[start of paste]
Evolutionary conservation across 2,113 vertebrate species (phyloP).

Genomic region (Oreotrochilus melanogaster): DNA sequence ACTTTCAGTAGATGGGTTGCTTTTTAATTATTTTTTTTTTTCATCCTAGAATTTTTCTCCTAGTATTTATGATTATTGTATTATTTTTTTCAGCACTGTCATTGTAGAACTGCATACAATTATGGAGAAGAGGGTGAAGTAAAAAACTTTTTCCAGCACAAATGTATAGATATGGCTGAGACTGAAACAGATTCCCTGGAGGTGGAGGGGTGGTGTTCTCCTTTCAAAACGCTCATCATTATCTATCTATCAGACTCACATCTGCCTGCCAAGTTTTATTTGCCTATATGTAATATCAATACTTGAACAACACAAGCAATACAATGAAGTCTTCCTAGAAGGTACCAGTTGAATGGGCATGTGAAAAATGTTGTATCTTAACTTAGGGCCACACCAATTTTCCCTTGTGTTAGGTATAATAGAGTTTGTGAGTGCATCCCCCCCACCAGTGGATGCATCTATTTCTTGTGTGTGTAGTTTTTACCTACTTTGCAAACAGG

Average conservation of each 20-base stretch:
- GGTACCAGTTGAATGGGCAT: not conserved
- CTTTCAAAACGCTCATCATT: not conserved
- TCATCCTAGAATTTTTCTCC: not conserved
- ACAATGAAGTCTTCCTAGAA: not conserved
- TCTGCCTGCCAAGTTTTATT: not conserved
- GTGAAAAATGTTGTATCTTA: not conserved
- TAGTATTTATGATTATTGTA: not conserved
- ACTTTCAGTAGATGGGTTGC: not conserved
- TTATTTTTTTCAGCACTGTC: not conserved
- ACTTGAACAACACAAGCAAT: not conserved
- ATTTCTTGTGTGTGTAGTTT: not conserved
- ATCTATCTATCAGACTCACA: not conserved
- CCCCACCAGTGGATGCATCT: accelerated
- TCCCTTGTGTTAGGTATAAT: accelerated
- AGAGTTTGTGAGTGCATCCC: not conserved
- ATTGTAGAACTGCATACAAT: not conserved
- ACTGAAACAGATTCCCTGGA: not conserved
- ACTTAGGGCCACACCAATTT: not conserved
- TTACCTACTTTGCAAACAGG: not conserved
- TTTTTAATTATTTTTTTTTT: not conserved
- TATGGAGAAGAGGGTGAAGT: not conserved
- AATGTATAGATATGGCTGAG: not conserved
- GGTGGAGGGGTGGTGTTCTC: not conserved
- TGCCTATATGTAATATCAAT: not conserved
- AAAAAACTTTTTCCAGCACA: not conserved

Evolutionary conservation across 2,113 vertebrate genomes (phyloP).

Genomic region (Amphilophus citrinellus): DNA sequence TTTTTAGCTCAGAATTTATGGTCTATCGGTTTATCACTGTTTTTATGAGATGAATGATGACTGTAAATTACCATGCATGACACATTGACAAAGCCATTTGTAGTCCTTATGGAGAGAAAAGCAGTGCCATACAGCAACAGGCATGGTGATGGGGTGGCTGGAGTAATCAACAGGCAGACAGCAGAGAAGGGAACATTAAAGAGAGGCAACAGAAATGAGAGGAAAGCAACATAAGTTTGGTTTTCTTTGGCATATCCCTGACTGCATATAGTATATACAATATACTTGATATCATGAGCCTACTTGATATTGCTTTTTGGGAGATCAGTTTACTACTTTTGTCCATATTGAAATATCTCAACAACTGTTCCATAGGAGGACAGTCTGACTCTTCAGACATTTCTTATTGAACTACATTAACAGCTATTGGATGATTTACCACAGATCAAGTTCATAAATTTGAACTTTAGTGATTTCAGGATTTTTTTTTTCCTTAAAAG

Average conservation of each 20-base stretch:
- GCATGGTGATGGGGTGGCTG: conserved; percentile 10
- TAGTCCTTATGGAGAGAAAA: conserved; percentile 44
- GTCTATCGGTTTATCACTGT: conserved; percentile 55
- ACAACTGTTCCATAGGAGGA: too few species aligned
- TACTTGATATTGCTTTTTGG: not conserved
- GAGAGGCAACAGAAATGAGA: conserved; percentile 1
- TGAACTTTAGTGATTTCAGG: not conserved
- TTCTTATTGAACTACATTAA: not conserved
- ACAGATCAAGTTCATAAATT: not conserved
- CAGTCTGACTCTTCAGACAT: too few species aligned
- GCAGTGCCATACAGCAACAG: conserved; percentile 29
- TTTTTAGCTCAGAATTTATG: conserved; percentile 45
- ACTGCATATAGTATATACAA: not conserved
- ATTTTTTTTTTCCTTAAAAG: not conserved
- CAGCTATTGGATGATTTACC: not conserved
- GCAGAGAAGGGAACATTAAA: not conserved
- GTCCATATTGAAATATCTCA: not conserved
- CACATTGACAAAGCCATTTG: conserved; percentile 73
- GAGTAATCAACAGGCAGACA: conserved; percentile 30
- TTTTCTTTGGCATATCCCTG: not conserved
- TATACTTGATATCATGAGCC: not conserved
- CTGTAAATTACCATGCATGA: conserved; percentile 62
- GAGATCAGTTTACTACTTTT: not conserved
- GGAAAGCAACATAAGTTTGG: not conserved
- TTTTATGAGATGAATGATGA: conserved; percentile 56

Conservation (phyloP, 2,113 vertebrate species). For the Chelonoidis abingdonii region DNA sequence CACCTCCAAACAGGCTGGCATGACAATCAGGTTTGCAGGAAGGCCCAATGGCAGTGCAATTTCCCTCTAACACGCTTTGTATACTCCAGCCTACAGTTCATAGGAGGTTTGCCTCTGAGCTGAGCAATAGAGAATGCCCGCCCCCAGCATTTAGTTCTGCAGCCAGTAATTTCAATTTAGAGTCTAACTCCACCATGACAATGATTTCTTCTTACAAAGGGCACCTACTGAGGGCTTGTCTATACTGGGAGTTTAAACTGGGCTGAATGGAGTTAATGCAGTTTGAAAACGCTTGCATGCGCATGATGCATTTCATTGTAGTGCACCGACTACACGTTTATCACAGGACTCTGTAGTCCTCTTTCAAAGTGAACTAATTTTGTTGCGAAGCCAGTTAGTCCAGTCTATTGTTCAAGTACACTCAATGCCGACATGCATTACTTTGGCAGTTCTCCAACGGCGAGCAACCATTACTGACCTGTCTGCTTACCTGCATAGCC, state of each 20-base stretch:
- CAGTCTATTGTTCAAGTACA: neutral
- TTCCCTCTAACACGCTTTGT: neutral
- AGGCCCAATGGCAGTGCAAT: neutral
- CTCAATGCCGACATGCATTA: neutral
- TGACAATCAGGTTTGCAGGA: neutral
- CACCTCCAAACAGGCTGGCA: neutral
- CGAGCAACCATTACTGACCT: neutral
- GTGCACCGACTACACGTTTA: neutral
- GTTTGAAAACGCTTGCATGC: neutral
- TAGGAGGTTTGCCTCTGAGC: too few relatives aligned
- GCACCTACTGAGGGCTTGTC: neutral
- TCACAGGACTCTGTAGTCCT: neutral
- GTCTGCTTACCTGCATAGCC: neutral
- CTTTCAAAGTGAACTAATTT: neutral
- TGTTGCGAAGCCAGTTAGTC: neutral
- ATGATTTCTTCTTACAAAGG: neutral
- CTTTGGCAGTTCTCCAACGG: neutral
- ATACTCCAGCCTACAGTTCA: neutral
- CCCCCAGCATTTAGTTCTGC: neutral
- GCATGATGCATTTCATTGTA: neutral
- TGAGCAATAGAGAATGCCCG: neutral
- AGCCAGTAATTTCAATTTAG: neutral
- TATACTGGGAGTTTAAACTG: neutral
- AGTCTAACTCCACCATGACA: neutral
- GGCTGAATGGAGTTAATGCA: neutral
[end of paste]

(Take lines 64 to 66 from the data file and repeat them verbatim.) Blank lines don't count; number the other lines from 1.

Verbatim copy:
- CGAGCAACCATTACTGACCT: neutral
- GTGCACCGACTACACGTTTA: neutral
- GTTTGAAAACGCTTGCATGC: neutral